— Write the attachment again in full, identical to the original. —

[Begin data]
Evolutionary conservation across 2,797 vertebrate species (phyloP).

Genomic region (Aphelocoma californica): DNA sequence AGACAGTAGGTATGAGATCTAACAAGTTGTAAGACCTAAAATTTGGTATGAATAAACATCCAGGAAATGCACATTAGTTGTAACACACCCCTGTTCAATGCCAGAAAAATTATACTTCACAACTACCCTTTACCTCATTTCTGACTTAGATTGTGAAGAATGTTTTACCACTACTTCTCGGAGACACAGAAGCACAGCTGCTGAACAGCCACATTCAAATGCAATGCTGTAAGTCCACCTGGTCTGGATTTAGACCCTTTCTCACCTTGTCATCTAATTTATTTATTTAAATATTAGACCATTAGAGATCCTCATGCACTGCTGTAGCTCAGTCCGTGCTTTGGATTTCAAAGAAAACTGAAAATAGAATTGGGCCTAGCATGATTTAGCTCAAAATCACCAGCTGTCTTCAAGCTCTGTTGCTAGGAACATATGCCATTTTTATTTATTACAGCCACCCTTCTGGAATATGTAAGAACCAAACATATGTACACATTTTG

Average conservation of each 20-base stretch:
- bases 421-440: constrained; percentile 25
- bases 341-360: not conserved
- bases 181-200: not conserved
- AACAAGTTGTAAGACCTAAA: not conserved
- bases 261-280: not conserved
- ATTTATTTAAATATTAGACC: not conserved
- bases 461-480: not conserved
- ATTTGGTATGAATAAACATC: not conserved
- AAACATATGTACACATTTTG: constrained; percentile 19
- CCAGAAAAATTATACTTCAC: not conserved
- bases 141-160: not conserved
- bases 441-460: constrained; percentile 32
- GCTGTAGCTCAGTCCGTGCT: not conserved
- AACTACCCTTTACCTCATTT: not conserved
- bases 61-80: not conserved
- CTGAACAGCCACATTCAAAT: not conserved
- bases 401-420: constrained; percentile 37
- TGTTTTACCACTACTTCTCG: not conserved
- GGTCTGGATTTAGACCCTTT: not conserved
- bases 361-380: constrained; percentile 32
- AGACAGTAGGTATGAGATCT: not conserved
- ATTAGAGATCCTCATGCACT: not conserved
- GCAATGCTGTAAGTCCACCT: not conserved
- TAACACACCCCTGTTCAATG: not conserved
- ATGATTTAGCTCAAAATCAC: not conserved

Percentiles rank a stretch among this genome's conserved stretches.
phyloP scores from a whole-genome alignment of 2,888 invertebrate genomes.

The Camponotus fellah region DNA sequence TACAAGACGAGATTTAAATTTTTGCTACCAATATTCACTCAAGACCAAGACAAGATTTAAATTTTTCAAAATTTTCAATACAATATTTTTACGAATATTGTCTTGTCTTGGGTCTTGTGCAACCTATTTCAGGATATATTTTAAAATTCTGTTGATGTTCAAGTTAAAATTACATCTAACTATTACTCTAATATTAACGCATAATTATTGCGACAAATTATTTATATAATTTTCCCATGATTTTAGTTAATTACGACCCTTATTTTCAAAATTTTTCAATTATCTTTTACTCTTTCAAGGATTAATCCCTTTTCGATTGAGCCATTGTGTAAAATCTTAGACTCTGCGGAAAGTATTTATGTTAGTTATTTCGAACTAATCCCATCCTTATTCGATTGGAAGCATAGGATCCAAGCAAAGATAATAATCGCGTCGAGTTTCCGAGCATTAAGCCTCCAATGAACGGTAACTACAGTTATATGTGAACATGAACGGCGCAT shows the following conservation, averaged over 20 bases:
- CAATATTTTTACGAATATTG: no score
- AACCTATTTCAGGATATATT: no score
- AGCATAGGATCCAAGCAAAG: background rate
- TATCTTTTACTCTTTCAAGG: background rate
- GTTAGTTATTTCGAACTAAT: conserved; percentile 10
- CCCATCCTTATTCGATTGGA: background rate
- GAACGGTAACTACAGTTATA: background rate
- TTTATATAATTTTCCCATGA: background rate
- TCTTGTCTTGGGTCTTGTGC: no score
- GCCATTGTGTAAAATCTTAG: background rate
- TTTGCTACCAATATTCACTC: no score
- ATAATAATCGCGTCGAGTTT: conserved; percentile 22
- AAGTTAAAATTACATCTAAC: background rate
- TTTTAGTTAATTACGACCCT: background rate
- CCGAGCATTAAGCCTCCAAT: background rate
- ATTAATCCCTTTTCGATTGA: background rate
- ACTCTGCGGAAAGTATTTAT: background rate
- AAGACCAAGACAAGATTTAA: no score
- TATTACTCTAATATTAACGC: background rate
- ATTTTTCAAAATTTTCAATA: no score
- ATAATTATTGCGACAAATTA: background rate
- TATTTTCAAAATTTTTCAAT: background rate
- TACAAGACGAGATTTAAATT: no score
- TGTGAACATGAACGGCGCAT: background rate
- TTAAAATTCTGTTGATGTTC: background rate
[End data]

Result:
Evolutionary conservation across 2,797 vertebrate species (phyloP).

Genomic region (Aphelocoma californica): DNA sequence AGACAGTAGGTATGAGATCTAACAAGTTGTAAGACCTAAAATTTGGTATGAATAAACATCCAGGAAATGCACATTAGTTGTAACACACCCCTGTTCAATGCCAGAAAAATTATACTTCACAACTACCCTTTACCTCATTTCTGACTTAGATTGTGAAGAATGTTTTACCACTACTTCTCGGAGACACAGAAGCACAGCTGCTGAACAGCCACATTCAAATGCAATGCTGTAAGTCCACCTGGTCTGGATTTAGACCCTTTCTCACCTTGTCATCTAATTTATTTATTTAAATATTAGACCATTAGAGATCCTCATGCACTGCTGTAGCTCAGTCCGTGCTTTGGATTTCAAAGAAAACTGAAAATAGAATTGGGCCTAGCATGATTTAGCTCAAAATCACCAGCTGTCTTCAAGCTCTGTTGCTAGGAACATATGCCATTTTTATTTATTACAGCCACCCTTCTGGAATATGTAAGAACCAAACATATGTACACATTTTG

Average conservation of each 20-base stretch:
- bases 421-440: constrained; percentile 25
- bases 341-360: not conserved
- bases 181-200: not conserved
- AACAAGTTGTAAGACCTAAA: not conserved
- bases 261-280: not conserved
- ATTTATTTAAATATTAGACC: not conserved
- bases 461-480: not conserved
- ATTTGGTATGAATAAACATC: not conserved
- AAACATATGTACACATTTTG: constrained; percentile 19
- CCAGAAAAATTATACTTCAC: not conserved
- bases 141-160: not conserved
- bases 441-460: constrained; percentile 32
- GCTGTAGCTCAGTCCGTGCT: not conserved
- AACTACCCTTTACCTCATTT: not conserved
- bases 61-80: not conserved
- CTGAACAGCCACATTCAAAT: not conserved
- bases 401-420: constrained; percentile 37
- TGTTTTACCACTACTTCTCG: not conserved
- GGTCTGGATTTAGACCCTTT: not conserved
- bases 361-380: constrained; percentile 32
- AGACAGTAGGTATGAGATCT: not conserved
- ATTAGAGATCCTCATGCACT: not conserved
- GCAATGCTGTAAGTCCACCT: not conserved
- TAACACACCCCTGTTCAATG: not conserved
- ATGATTTAGCTCAAAATCAC: not conserved

Percentiles rank a stretch among this genome's conserved stretches.
phyloP scores from a whole-genome alignment of 2,888 invertebrate genomes.

The Camponotus fellah region DNA sequence TACAAGACGAGATTTAAATTTTTGCTACCAATATTCACTCAAGACCAAGACAAGATTTAAATTTTTCAAAATTTTCAATACAATATTTTTACGAATATTGTCTTGTCTTGGGTCTTGTGCAACCTATTTCAGGATATATTTTAAAATTCTGTTGATGTTCAAGTTAAAATTACATCTAACTATTACTCTAATATTAACGCATAATTATTGCGACAAATTATTTATATAATTTTCCCATGATTTTAGTTAATTACGACCCTTATTTTCAAAATTTTTCAATTATCTTTTACTCTTTCAAGGATTAATCCCTTTTCGATTGAGCCATTGTGTAAAATCTTAGACTCTGCGGAAAGTATTTATGTTAGTTATTTCGAACTAATCCCATCCTTATTCGATTGGAAGCATAGGATCCAAGCAAAGATAATAATCGCGTCGAGTTTCCGAGCATTAAGCCTCCAATGAACGGTAACTACAGTTATATGTGAACATGAACGGCGCAT shows the following conservation, averaged over 20 bases:
- CAATATTTTTACGAATATTG: no score
- AACCTATTTCAGGATATATT: no score
- AGCATAGGATCCAAGCAAAG: background rate
- TATCTTTTACTCTTTCAAGG: background rate
- GTTAGTTATTTCGAACTAAT: conserved; percentile 10
- CCCATCCTTATTCGATTGGA: background rate
- GAACGGTAACTACAGTTATA: background rate
- TTTATATAATTTTCCCATGA: background rate
- TCTTGTCTTGGGTCTTGTGC: no score
- GCCATTGTGTAAAATCTTAG: background rate
- TTTGCTACCAATATTCACTC: no score
- ATAATAATCGCGTCGAGTTT: conserved; percentile 22
- AAGTTAAAATTACATCTAAC: background rate
- TTTTAGTTAATTACGACCCT: background rate
- CCGAGCATTAAGCCTCCAAT: background rate
- ATTAATCCCTTTTCGATTGA: background rate
- ACTCTGCGGAAAGTATTTAT: background rate
- AAGACCAAGACAAGATTTAA: no score
- TATTACTCTAATATTAACGC: background rate
- ATTTTTCAAAATTTTCAATA: no score
- ATAATTATTGCGACAAATTA: background rate
- TATTTTCAAAATTTTTCAAT: background rate
- TACAAGACGAGATTTAAATT: no score
- TGTGAACATGAACGGCGCAT: background rate
- TTAAAATTCTGTTGATGTTC: background rate